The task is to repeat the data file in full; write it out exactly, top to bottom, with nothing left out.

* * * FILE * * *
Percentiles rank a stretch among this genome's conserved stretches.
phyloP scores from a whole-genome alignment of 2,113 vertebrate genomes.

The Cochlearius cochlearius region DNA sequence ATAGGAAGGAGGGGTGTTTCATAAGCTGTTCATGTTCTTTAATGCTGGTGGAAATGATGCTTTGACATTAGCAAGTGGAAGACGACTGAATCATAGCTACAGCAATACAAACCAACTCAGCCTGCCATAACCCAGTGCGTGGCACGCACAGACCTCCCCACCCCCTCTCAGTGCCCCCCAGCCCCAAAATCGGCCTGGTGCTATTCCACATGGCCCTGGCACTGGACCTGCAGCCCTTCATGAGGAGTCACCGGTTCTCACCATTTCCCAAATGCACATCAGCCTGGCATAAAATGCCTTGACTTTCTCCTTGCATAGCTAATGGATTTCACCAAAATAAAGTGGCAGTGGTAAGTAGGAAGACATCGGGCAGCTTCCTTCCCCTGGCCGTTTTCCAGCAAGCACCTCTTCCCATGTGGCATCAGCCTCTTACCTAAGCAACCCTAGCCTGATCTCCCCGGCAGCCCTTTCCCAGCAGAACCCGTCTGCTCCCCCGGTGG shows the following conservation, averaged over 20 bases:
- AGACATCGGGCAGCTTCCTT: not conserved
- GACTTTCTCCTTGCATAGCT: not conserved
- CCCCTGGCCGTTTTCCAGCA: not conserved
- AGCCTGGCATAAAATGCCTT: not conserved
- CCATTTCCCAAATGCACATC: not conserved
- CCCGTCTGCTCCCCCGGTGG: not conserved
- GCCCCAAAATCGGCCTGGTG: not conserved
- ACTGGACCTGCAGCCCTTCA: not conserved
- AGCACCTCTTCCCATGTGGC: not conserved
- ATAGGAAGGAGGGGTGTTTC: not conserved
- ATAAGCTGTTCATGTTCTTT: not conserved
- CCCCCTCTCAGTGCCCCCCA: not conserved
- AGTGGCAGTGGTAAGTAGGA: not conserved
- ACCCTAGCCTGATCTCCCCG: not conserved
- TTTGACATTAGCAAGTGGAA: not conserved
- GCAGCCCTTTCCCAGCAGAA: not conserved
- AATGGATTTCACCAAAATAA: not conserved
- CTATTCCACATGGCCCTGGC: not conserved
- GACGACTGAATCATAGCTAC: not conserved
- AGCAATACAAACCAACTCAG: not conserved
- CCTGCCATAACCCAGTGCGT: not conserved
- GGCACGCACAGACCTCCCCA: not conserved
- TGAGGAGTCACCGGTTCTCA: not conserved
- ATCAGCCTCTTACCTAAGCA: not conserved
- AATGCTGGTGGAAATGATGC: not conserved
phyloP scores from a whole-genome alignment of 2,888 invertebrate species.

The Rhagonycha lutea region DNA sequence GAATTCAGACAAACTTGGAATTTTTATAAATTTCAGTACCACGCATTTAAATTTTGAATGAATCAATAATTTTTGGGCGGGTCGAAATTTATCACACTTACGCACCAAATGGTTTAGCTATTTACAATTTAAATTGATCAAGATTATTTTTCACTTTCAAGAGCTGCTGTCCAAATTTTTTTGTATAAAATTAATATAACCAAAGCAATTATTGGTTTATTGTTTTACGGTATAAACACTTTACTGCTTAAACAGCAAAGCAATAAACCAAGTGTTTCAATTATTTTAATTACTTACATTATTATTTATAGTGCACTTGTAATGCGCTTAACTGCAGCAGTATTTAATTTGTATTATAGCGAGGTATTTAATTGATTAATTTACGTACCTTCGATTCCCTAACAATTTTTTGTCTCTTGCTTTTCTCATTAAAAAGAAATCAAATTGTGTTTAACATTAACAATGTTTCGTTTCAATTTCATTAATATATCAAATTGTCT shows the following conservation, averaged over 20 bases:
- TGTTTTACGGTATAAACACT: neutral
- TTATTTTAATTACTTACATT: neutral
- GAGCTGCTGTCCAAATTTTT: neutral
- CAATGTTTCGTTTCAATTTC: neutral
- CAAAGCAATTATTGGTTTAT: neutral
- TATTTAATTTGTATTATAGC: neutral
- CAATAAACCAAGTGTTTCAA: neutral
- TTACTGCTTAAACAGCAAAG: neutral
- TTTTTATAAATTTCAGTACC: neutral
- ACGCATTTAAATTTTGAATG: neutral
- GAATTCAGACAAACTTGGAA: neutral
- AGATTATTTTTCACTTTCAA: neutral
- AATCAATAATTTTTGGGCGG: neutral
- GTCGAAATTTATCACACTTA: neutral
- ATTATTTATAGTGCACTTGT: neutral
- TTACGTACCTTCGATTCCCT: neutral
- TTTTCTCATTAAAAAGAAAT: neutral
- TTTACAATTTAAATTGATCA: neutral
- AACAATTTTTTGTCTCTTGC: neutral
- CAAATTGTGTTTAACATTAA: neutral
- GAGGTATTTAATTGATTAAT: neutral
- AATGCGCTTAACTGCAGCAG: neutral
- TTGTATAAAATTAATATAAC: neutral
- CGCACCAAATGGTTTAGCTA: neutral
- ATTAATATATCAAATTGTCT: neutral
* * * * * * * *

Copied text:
Percentiles rank a stretch among this genome's conserved stretches.
phyloP scores from a whole-genome alignment of 2,113 vertebrate genomes.

The Cochlearius cochlearius region DNA sequence ATAGGAAGGAGGGGTGTTTCATAAGCTGTTCATGTTCTTTAATGCTGGTGGAAATGATGCTTTGACATTAGCAAGTGGAAGACGACTGAATCATAGCTACAGCAATACAAACCAACTCAGCCTGCCATAACCCAGTGCGTGGCACGCACAGACCTCCCCACCCCCTCTCAGTGCCCCCCAGCCCCAAAATCGGCCTGGTGCTATTCCACATGGCCCTGGCACTGGACCTGCAGCCCTTCATGAGGAGTCACCGGTTCTCACCATTTCCCAAATGCACATCAGCCTGGCATAAAATGCCTTGACTTTCTCCTTGCATAGCTAATGGATTTCACCAAAATAAAGTGGCAGTGGTAAGTAGGAAGACATCGGGCAGCTTCCTTCCCCTGGCCGTTTTCCAGCAAGCACCTCTTCCCATGTGGCATCAGCCTCTTACCTAAGCAACCCTAGCCTGATCTCCCCGGCAGCCCTTTCCCAGCAGAACCCGTCTGCTCCCCCGGTGG shows the following conservation, averaged over 20 bases:
- AGACATCGGGCAGCTTCCTT: not conserved
- GACTTTCTCCTTGCATAGCT: not conserved
- CCCCTGGCCGTTTTCCAGCA: not conserved
- AGCCTGGCATAAAATGCCTT: not conserved
- CCATTTCCCAAATGCACATC: not conserved
- CCCGTCTGCTCCCCCGGTGG: not conserved
- GCCCCAAAATCGGCCTGGTG: not conserved
- ACTGGACCTGCAGCCCTTCA: not conserved
- AGCACCTCTTCCCATGTGGC: not conserved
- ATAGGAAGGAGGGGTGTTTC: not conserved
- ATAAGCTGTTCATGTTCTTT: not conserved
- CCCCCTCTCAGTGCCCCCCA: not conserved
- AGTGGCAGTGGTAAGTAGGA: not conserved
- ACCCTAGCCTGATCTCCCCG: not conserved
- TTTGACATTAGCAAGTGGAA: not conserved
- GCAGCCCTTTCCCAGCAGAA: not conserved
- AATGGATTTCACCAAAATAA: not conserved
- CTATTCCACATGGCCCTGGC: not conserved
- GACGACTGAATCATAGCTAC: not conserved
- AGCAATACAAACCAACTCAG: not conserved
- CCTGCCATAACCCAGTGCGT: not conserved
- GGCACGCACAGACCTCCCCA: not conserved
- TGAGGAGTCACCGGTTCTCA: not conserved
- ATCAGCCTCTTACCTAAGCA: not conserved
- AATGCTGGTGGAAATGATGC: not conserved
phyloP scores from a whole-genome alignment of 2,888 invertebrate species.

The Rhagonycha lutea region DNA sequence GAATTCAGACAAACTTGGAATTTTTATAAATTTCAGTACCACGCATTTAAATTTTGAATGAATCAATAATTTTTGGGCGGGTCGAAATTTATCACACTTACGCACCAAATGGTTTAGCTATTTACAATTTAAATTGATCAAGATTATTTTTCACTTTCAAGAGCTGCTGTCCAAATTTTTTTGTATAAAATTAATATAACCAAAGCAATTATTGGTTTATTGTTTTACGGTATAAACACTTTACTGCTTAAACAGCAAAGCAATAAACCAAGTGTTTCAATTATTTTAATTACTTACATTATTATTTATAGTGCACTTGTAATGCGCTTAACTGCAGCAGTATTTAATTTGTATTATAGCGAGGTATTTAATTGATTAATTTACGTACCTTCGATTCCCTAACAATTTTTTGTCTCTTGCTTTTCTCATTAAAAAGAAATCAAATTGTGTTTAACATTAACAATGTTTCGTTTCAATTTCATTAATATATCAAATTGTCT shows the following conservation, averaged over 20 bases:
- TGTTTTACGGTATAAACACT: neutral
- TTATTTTAATTACTTACATT: neutral
- GAGCTGCTGTCCAAATTTTT: neutral
- CAATGTTTCGTTTCAATTTC: neutral
- CAAAGCAATTATTGGTTTAT: neutral
- TATTTAATTTGTATTATAGC: neutral
- CAATAAACCAAGTGTTTCAA: neutral
- TTACTGCTTAAACAGCAAAG: neutral
- TTTTTATAAATTTCAGTACC: neutral
- ACGCATTTAAATTTTGAATG: neutral
- GAATTCAGACAAACTTGGAA: neutral
- AGATTATTTTTCACTTTCAA: neutral
- AATCAATAATTTTTGGGCGG: neutral
- GTCGAAATTTATCACACTTA: neutral
- ATTATTTATAGTGCACTTGT: neutral
- TTACGTACCTTCGATTCCCT: neutral
- TTTTCTCATTAAAAAGAAAT: neutral
- TTTACAATTTAAATTGATCA: neutral
- AACAATTTTTTGTCTCTTGC: neutral
- CAAATTGTGTTTAACATTAA: neutral
- GAGGTATTTAATTGATTAAT: neutral
- AATGCGCTTAACTGCAGCAG: neutral
- TTGTATAAAATTAATATAAC: neutral
- CGCACCAAATGGTTTAGCTA: neutral
- ATTAATATATCAAATTGTCT: neutral